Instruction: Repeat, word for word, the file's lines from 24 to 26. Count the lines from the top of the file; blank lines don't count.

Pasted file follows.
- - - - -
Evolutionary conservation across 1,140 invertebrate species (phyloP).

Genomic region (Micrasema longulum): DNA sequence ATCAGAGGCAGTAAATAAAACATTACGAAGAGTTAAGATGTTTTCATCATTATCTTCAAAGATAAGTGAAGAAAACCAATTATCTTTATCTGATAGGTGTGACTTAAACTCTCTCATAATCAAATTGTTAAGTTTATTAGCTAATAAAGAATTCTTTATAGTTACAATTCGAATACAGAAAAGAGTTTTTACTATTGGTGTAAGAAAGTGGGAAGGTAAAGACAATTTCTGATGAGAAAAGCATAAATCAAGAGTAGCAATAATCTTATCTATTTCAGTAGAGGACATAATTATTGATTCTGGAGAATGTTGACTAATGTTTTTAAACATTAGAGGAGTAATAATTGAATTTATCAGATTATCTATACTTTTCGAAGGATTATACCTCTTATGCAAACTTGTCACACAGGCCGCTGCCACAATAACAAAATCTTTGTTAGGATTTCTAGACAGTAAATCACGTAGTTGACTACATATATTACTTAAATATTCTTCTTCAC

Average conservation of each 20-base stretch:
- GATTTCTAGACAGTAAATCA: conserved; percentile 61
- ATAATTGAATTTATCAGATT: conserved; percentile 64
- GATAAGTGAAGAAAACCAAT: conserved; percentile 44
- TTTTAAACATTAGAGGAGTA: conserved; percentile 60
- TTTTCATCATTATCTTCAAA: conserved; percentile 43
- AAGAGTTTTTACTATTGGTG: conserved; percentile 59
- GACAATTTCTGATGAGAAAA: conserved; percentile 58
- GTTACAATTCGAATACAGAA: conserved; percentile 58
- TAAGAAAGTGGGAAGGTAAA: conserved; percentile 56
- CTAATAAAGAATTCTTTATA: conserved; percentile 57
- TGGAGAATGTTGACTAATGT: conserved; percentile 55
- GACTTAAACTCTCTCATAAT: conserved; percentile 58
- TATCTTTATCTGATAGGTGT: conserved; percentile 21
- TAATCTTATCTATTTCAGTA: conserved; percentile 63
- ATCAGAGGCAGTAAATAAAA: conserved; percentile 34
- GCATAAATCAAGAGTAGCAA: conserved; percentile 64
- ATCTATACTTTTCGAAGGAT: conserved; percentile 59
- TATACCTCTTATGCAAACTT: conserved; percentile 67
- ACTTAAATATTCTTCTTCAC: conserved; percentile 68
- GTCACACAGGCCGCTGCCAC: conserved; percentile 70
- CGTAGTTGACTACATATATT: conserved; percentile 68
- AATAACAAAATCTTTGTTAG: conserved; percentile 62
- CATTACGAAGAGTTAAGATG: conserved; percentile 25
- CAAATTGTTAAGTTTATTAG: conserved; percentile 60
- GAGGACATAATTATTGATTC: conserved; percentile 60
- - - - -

- CGTAGTTGACTACATATATT: conserved; percentile 68
- AATAACAAAATCTTTGTTAG: conserved; percentile 62
- CATTACGAAGAGTTAAGATG: conserved; percentile 25